They walked through a long space lined with such nice things that the
children's mouths watered--oranges, figs, grapes, pears, French
chestnuts larger than oil-nuts, and, as if that were not enough,
delicious-looking pies, cakes, cold ham, and doughnuts. On little
charcoal stoves stood coffee-pots; and there was a great clattering of
plates and cups and saucers, which men were washing in little pans, and
wiping on rather dark towels.

"It strikes me I should enjoy going into one of those cuddy-holes and
eating my dinner," said Horace. "I feel about starved."

"You have a right to be hungry. It is two o'clock. How would you like
some oysters? In here is a large room, with tables; rather more
comfortable than these 'cuddy-holes,' as you call them."

"Only not nice," said Prudy. "O, Horace, if you should go once to an
oyster saloon in Boston, you'd see the difference!"

"The probability is, I've been in Boston saloons twice to your once,

Which was correct. She had been once, and he twice.



Aunt Madge seated her four guests at a little table.

"Will you have oysters or scallops?"

"What are scallops?"

"They are a sort of fish; taste a little like oysters. They come out of
those small shells, such as you've seen pin-cushions made of."

The children thought they should prefer oysters; and after the stews
were ordered, Mrs. Allen went out, and soon returned with a dessert of
cake, pie, and fruit.

"I thought I would bring it all at once," said she, "just what I know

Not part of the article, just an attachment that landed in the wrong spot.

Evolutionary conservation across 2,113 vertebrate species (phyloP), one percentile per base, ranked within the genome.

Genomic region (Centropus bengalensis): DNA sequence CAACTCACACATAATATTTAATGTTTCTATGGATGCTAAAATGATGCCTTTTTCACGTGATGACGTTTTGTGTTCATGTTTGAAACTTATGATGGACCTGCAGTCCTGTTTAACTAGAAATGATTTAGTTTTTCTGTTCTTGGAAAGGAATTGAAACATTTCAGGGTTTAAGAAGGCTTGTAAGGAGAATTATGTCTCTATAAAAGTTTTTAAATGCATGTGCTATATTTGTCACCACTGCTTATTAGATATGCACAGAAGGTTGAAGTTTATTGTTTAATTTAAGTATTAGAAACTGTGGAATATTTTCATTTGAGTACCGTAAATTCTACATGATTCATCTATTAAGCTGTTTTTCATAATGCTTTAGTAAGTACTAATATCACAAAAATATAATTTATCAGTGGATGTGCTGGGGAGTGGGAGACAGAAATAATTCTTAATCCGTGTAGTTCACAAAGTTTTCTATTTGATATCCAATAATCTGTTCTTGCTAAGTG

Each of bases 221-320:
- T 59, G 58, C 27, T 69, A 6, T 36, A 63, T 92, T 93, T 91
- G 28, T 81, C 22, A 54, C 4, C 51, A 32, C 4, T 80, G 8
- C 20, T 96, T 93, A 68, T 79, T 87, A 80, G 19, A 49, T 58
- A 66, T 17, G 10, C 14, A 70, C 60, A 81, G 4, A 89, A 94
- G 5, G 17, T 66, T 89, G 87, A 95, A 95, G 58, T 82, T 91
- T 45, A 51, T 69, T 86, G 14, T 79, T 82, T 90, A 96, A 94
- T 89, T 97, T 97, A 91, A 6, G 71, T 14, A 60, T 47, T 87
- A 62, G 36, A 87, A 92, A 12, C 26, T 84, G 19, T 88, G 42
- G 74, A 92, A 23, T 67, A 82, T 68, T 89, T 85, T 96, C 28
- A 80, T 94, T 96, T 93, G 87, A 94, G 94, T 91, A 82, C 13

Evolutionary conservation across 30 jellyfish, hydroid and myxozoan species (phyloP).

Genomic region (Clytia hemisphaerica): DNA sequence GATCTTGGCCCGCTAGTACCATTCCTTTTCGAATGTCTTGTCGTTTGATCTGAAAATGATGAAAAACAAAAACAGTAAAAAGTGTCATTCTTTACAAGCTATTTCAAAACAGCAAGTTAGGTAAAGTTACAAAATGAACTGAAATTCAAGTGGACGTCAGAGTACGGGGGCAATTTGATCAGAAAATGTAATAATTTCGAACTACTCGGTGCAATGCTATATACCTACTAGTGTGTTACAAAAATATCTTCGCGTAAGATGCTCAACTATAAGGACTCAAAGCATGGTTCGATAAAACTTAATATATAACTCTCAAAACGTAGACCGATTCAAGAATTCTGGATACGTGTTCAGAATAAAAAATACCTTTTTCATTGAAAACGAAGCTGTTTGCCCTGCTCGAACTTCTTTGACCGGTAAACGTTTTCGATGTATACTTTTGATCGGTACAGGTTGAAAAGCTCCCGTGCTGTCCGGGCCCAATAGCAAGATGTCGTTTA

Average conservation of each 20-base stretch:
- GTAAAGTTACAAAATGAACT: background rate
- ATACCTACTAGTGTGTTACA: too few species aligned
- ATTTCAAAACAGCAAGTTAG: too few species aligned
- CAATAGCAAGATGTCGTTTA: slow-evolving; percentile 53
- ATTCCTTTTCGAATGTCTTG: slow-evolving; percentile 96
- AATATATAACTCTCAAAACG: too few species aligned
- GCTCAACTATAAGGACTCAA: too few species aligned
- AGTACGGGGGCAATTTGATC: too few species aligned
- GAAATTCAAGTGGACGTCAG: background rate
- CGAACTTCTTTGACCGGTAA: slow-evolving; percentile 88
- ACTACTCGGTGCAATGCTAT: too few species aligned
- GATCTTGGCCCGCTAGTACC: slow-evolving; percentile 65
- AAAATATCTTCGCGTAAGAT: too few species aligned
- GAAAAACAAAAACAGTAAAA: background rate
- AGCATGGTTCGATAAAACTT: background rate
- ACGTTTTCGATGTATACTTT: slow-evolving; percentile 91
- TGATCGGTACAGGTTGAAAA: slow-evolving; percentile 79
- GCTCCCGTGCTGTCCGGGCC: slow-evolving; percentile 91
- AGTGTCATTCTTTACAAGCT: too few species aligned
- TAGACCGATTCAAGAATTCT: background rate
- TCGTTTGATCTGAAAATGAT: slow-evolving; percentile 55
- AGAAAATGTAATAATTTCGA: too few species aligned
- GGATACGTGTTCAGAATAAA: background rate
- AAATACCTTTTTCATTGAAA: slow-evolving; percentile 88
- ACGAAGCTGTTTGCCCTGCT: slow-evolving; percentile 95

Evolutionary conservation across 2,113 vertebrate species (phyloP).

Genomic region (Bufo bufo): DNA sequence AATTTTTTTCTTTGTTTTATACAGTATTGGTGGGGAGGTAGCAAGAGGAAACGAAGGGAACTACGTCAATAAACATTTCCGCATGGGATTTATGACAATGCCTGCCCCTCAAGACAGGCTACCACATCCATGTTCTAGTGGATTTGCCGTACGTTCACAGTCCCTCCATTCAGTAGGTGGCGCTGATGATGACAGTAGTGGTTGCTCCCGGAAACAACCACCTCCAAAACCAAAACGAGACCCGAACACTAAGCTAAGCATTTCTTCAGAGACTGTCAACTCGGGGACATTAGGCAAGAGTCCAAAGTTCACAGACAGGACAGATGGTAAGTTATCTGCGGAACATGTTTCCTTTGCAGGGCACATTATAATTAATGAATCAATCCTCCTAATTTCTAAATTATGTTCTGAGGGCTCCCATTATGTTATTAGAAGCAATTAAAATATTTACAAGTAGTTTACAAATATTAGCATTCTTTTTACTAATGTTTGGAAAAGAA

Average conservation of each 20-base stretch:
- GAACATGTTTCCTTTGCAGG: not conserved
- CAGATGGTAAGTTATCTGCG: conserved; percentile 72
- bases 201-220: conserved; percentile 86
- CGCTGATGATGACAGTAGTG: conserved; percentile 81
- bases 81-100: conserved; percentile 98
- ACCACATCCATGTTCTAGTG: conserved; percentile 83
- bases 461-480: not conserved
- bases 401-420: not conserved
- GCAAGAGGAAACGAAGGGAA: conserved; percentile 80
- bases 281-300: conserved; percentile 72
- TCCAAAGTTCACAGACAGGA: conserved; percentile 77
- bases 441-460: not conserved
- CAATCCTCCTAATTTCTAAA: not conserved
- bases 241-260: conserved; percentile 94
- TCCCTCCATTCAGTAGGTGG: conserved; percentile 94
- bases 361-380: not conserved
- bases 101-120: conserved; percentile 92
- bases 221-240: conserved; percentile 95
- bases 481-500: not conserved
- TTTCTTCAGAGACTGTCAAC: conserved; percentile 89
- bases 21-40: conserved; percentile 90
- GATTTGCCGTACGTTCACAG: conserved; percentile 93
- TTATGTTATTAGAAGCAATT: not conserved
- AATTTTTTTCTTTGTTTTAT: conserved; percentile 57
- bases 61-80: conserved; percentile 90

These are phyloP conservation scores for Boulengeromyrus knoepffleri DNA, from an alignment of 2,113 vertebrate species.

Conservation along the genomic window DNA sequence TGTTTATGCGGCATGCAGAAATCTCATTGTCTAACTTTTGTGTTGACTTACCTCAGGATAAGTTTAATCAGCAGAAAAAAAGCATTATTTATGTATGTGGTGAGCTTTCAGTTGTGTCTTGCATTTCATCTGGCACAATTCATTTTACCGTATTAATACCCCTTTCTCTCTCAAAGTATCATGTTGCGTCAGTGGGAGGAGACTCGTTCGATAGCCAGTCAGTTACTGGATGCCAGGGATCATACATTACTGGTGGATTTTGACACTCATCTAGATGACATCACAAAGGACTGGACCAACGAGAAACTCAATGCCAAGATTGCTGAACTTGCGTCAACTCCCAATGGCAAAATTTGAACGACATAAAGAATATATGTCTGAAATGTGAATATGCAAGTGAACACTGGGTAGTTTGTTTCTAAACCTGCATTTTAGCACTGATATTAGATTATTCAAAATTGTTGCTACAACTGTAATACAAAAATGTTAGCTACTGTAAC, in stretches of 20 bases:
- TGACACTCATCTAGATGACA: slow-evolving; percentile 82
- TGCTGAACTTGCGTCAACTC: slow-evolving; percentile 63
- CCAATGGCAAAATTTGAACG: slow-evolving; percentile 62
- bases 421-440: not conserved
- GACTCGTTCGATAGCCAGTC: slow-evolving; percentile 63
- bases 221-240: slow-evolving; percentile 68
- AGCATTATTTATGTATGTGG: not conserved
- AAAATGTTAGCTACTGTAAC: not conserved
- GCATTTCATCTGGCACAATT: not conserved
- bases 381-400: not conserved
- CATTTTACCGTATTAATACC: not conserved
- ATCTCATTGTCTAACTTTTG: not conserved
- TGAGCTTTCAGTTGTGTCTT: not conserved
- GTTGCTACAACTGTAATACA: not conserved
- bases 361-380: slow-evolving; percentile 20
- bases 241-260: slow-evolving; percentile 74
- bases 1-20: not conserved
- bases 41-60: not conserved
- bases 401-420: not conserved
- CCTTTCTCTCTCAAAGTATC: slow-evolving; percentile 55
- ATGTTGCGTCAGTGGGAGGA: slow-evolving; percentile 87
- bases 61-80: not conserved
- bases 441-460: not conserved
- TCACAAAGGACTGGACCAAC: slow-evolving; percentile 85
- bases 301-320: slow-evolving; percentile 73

you will like; and then sit down and be comfortable. We'll lay the
wreaths under the table. There are no napkins, girls (this isn't Boston,
you know); so you'd better tuck your handkerchiefs under your chins."

"But is this the handsomest place they've got in New York, without any
carpet to it?" whispered Dotty.

"We'll see, one of these days," replied auntie, with a smile that spoke

It was a very jolly dinner, and Mrs. Allen had to send for three plates
of scallops; for the children found, after tasting hers, that they were
very nice; all but Fly, who did not relish them, and thought it was
because she did not like to eat pin-cushions.

"Now, little folks, if you have eaten sufficiently, and are thoroughly
rested, shall we start for home? I think a journey to Brooklyn is about
enough for one day--don't you? But you musn't leave without seeing


"Yes, I call her so, and it pleases her. She has had a little table in
the market for a long while, and I like to buy some of her goodies just
to encourage her, for she has such a way of looking on the bright side
that she wins my respect. Listen, now, while I speak to her."

Auntie's old woman had on a hood and shawl, and was curled up in a
little heap, half asleep.

"Pleasant day," said Mrs. Allen, going up to the table.

"Yes, mum; nice weather _underful_," returned the old woman, rousing
herself, and rubbing an apple with her shawl.

"And how do you do, Granny?"

"Why, is that you?" said she, the sun coming out all over her face.
"And how've you been, mum, since the last time I've seen yer?"

"Very well, Granny; and how do things prosper with you?"

"O, _I'm_ all right! I've had a touch of rheumaty, and this is the fust
I've stirred for two weeks."

"Sorry to hear it, Granny. Rheumatism can't be very comfortable."

"Well, no; it's bahd for the jints," said the old woman, holding up her
fingers, which were as shapeless as knobby potatoes.

"Poor Granny! How hard that is!"

"Well, they be hard, and kind o' stiff-like. But bless ye," laughed she,
"that's nothing. I wouldn't 'a' cared, only I's afeared I'd lose this
stand. There was a gyurl come and kep' it for me, what time she could

"I'm glad you havn't lost the stand, Granny; but I don't see how you can
laugh at the rheumatism."

"Well, mum, what'd be the use to cry? Why, bless ye, there's wus
things'n that! As long's I hain't got no husband, I don't feel to

She shook her sides so heartily at this, that Fly laughed aloud.